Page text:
In Defense of Boo
It has been said that such are the laws of cause and effect that if a star blinks, it matters to all of us. I don't spend much time, though, trying to find out which stars have blinked, when they have blinked nor how exactly their blinking may have influenced specific thoughts and actions of myself or anyone else, but I do think that their blinking matters. Regarding the Boo, I tend to have the same attitude toward them as toward the stars. They probably carry on just fine without my trying to probe into their affairs. Of course, my path has not recently crossed that of the stars, but, then, that's another story altogether.
I am not well versed in medical perspectives of human consciousness, but I have experienced the symptoms of many abnormal psychiatric conditions. My experience with the subconscious is not the result of formal synthetic learning, but of direct confrontation. I think my experience of the Boo might be taken as a type of allegory of many subconscious processes. Like all analogies I am sure it breaks down when compared to the science itself. I am convinced that the Boo are real, however I'm not sure what or who they are.
I have accepted, with great difficulty, that while my reality is many respects parallel to that of other people, is not the same reality of other people. I don't believe I am in this respect special. I think each person carries one's own view of the world and to each the world is unknowable apart from one's understanding it. But I suspect that that which is within the mind affects that which is not.
Now, none of this really answers the questions you have asked about the Boo and for good reason--I don't know the answers. But in all fairness I will attempt to answer the questions as best I can.
Re:[Does everyone have to be affected by the Boo just because it exists?] Have to be? No.
Re:[Or just because someone is not affected by the Boo necessarily mean that it doesn't exist?] No, one would first have to accept the proposition of "If the Boo exist then everyone is affected" to derive the proposition of "If someone is not affected then the Boo do not exist." If we accept "If the Boo exist then everyone is affected." as the premise then the following can be derived--"If everyone is not affected then the Boo do not exist." Since I don't think it is possible for everyone to be affected and at the same time have someone who is not affected, the existence of a someone not affected would, in my mind, discount the proposition of "If the Boo exist then everyone is affected."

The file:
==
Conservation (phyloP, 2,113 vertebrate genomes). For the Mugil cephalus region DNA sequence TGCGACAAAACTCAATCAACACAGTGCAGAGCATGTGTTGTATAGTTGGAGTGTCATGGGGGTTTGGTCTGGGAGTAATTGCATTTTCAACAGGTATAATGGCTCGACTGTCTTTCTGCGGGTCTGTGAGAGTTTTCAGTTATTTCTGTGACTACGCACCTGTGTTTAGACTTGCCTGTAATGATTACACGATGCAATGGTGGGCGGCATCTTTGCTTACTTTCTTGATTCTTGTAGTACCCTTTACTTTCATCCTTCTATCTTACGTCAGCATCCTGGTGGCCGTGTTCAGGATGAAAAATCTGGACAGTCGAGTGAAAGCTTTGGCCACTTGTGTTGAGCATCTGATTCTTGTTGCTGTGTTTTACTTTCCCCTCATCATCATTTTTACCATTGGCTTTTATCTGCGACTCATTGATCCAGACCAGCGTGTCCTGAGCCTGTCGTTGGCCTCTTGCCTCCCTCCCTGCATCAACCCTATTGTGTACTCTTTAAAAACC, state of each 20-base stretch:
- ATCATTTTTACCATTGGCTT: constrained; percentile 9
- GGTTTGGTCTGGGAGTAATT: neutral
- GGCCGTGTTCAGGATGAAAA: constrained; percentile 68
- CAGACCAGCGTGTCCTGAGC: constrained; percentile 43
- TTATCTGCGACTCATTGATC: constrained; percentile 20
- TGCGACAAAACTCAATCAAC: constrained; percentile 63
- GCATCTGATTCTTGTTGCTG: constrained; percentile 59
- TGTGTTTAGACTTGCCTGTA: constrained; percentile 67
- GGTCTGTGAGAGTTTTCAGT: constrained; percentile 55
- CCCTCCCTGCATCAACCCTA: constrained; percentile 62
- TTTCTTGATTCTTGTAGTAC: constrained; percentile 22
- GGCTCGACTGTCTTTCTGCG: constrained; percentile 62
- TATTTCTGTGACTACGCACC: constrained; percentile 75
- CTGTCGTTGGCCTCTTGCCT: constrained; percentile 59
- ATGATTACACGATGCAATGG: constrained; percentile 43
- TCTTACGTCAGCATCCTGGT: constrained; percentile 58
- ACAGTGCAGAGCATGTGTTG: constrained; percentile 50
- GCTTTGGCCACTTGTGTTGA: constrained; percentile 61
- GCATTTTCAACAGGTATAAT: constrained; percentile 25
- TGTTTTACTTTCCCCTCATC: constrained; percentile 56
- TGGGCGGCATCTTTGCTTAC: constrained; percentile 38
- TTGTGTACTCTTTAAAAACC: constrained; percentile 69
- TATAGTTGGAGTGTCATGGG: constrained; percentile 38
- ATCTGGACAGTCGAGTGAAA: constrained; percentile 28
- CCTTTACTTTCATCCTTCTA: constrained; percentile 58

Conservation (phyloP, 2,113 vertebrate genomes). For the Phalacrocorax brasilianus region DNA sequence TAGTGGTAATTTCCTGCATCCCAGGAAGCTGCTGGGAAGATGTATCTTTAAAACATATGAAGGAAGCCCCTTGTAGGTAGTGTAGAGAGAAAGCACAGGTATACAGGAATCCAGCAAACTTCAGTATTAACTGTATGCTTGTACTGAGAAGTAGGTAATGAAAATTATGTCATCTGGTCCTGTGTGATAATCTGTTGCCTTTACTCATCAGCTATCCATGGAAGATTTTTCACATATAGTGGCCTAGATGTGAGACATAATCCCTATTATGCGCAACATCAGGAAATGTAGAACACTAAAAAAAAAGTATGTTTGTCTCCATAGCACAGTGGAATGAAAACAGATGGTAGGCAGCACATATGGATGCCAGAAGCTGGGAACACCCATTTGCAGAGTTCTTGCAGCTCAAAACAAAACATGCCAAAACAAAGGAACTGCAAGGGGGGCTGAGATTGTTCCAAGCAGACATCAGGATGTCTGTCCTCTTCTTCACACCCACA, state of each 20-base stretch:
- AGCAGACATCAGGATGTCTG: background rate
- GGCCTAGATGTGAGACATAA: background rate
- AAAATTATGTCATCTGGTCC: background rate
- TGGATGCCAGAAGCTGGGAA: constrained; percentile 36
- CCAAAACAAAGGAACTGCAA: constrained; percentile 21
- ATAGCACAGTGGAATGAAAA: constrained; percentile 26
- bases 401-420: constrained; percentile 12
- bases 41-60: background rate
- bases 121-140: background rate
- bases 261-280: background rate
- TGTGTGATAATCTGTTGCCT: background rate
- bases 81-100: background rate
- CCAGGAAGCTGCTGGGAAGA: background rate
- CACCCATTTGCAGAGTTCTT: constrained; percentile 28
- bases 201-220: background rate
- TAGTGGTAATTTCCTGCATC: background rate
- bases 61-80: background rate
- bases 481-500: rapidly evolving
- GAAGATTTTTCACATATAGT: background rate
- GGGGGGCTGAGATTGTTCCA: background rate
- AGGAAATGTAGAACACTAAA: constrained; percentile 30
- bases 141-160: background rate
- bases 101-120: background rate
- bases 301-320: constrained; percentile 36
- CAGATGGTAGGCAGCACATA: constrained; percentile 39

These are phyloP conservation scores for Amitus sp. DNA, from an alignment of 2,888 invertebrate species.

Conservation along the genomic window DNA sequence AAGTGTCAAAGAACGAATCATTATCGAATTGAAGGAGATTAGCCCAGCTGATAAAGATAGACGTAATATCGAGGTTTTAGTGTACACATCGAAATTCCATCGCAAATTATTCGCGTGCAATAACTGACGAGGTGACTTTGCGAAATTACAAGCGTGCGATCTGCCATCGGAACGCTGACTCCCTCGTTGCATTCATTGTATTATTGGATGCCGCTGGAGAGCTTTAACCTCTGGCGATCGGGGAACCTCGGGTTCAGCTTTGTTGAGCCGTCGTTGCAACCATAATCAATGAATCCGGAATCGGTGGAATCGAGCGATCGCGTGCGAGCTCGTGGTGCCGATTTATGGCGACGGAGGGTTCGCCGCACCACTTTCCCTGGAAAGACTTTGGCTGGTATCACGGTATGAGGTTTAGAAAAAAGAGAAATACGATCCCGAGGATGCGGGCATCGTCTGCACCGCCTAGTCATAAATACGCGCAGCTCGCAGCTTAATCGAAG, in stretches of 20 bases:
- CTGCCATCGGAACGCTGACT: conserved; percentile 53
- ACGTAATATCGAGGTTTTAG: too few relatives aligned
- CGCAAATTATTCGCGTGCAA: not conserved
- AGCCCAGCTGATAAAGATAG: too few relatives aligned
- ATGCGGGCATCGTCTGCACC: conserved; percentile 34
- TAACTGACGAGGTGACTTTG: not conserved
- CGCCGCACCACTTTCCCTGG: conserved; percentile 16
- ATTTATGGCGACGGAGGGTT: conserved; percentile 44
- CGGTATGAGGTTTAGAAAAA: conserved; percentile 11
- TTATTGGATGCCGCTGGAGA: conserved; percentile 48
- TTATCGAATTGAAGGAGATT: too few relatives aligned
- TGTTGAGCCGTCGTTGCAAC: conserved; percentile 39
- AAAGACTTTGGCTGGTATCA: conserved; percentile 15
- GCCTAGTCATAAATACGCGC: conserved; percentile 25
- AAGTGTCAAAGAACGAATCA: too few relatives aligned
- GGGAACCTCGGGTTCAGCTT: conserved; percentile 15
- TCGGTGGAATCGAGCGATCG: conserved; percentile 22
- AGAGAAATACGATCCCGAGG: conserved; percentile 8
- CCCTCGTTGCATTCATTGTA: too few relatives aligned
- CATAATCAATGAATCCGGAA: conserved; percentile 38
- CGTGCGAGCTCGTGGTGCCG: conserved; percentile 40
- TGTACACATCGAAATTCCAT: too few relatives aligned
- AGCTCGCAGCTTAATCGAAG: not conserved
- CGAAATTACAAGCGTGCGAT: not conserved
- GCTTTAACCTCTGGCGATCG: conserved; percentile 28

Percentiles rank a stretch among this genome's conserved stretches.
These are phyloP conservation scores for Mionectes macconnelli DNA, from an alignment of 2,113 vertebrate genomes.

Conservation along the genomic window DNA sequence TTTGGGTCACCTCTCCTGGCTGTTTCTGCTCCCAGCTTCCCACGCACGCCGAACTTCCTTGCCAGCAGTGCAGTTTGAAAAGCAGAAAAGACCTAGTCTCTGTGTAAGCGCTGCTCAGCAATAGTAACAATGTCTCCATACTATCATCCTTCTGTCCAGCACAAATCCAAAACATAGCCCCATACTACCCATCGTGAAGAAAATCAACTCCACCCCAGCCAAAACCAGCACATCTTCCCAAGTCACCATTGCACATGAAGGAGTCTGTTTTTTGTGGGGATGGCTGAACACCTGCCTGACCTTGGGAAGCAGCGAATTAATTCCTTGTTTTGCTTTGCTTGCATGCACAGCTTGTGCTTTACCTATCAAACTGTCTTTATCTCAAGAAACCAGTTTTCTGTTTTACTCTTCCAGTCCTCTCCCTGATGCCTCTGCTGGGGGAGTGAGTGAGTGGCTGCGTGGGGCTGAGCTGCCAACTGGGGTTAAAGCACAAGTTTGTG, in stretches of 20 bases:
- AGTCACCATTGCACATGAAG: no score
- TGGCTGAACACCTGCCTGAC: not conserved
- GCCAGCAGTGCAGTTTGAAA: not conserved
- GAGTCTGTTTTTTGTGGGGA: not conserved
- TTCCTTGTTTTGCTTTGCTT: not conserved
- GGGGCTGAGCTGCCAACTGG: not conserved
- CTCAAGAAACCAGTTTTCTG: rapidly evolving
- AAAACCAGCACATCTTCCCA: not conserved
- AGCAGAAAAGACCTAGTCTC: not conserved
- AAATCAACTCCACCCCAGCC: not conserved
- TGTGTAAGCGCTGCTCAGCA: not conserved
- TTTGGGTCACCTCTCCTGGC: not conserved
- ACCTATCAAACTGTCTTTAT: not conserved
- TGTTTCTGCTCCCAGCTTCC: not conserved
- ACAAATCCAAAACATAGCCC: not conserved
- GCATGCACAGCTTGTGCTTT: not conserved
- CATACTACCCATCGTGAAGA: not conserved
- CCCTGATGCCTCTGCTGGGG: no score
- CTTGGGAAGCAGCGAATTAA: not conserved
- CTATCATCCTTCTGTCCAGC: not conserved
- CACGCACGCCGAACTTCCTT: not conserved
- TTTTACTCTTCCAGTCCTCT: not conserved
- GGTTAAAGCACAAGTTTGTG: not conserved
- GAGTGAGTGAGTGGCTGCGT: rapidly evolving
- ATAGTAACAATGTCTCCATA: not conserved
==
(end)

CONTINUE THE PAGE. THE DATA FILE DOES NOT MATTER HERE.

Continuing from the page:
I don't think though the problem is primarily one of logic, though. If the Boo are taken as allegory, existence is a state difficult to define. Also there is the problem of evaluating the degree to which one might be affected and to establish a measure by which we could determine to what degree or whether someone were in fact affected. I suspect that trying to prove the existence of Boo would be an elusive venture.
Now I realize that I said that according to the Boo, everyone is affected by the Boo. Perhaps I should clarify my statement before we try to hold the existence of the Boo contingent on the such a statement. I meant that my understanding of the Boo is such that they affect all. Now, my understanding is based on experience which is suspect on a number of grounds. I was insane during the experience, so my reasoning was not intact. During much of the experience I was under the influence of mind-altering substances, so in addition to cognition, perception was not reliable. I may not be the best spokesman. But even so, as no one else is apt to know or care much about the issue I shall do what I can.